As we get closer to the kickoff of NCG's inaugural Communications Cohort at the end of this month, we asked Cohort faculty member Vanice Dunn, to share her experience with mid-career growth and how her identity has changed over time.
Q: What are you hoping to learn by participating as faculty in this experience?
A: I’m most excited to learn from the folks in the room, both faculty and participants. I believe that in every room, each person brings embodied experience which can turn into insight and learning for everyone around them. I’m looking forward to seeing these experiences emerge as insights during our time together.
Q: How has your understanding of your own identity changed in the course of your life?
A: As a black woman, from an incredibly white, racist Southern town, I think the shorter answer is how has my understanding not changed, haha! But really, my identity has changed in so many ways and the most exciting part is that it continues to evolve constantly. The more I make space to allow my relationships and interactions to impact me, the more I give myself the opportunity to change. I often think of this great line from Octavia Butler, “All that you touch you Change. All that you Change Changes you. The only lasting truth is Change…”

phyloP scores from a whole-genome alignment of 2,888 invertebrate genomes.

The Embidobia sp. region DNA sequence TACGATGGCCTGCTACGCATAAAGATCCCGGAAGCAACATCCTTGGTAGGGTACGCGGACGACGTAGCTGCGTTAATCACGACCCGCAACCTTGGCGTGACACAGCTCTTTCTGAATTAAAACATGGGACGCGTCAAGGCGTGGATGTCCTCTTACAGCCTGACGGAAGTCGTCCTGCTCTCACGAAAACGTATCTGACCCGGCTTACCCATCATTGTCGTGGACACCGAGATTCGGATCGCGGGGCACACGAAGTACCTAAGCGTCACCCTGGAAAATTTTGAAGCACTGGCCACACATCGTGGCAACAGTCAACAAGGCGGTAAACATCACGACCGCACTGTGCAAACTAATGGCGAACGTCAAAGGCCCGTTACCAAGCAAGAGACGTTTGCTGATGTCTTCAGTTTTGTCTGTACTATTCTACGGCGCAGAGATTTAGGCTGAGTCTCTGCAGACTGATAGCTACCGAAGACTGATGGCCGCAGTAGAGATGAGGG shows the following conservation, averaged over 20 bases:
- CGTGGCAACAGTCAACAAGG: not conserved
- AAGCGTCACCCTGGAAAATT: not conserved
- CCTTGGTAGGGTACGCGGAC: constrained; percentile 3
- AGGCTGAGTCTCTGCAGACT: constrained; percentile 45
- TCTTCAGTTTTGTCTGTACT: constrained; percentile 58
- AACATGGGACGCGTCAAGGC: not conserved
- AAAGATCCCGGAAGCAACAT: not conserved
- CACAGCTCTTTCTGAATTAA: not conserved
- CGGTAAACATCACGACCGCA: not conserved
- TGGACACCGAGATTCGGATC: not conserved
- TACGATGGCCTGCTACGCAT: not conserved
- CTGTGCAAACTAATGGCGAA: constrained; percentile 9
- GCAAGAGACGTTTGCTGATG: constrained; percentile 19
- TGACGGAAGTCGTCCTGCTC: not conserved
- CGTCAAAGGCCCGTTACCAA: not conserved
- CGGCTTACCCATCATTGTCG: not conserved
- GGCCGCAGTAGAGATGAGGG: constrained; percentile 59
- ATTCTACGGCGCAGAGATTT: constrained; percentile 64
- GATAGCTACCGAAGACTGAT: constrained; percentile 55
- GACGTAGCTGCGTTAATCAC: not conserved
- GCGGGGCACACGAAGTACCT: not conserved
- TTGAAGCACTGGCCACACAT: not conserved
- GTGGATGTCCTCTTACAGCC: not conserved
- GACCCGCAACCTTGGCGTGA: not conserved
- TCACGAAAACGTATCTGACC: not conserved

Q: What is an experience you'd most like to forget from your mid-career? (i.e. greatest learning opportunity?)
A: I once decided it would be a great idea to make a sudden career change and become a nonprofit recruiter -- I love people, I love connecting people to great opportunities, and I love the idea of creating equity by connecting folks that are not traditionally recruited with exciting change-making positions. Sadly, the cold calls, mandatory back to back interviews, and the requirement that we engage with people as little as possible made those aspirations tricky. Needless to say, I ran out about as fast as I started. The biggest lesson I learned from this experience was to be more thoughtful in my job searching process, interview the company, do my research, push back on assumptions, and really work to be sure our values and vision align.
Q: Favorite form of procrastination?
A: I’d love to say something less predictable, but I value honesty too much, so I must say Netflix. I love binge watching Netflix when I’m in deep avoidance mode. Netflix is so adaptable, it can be a great collaborative experience or perfectly exciting solo -- something for everyone!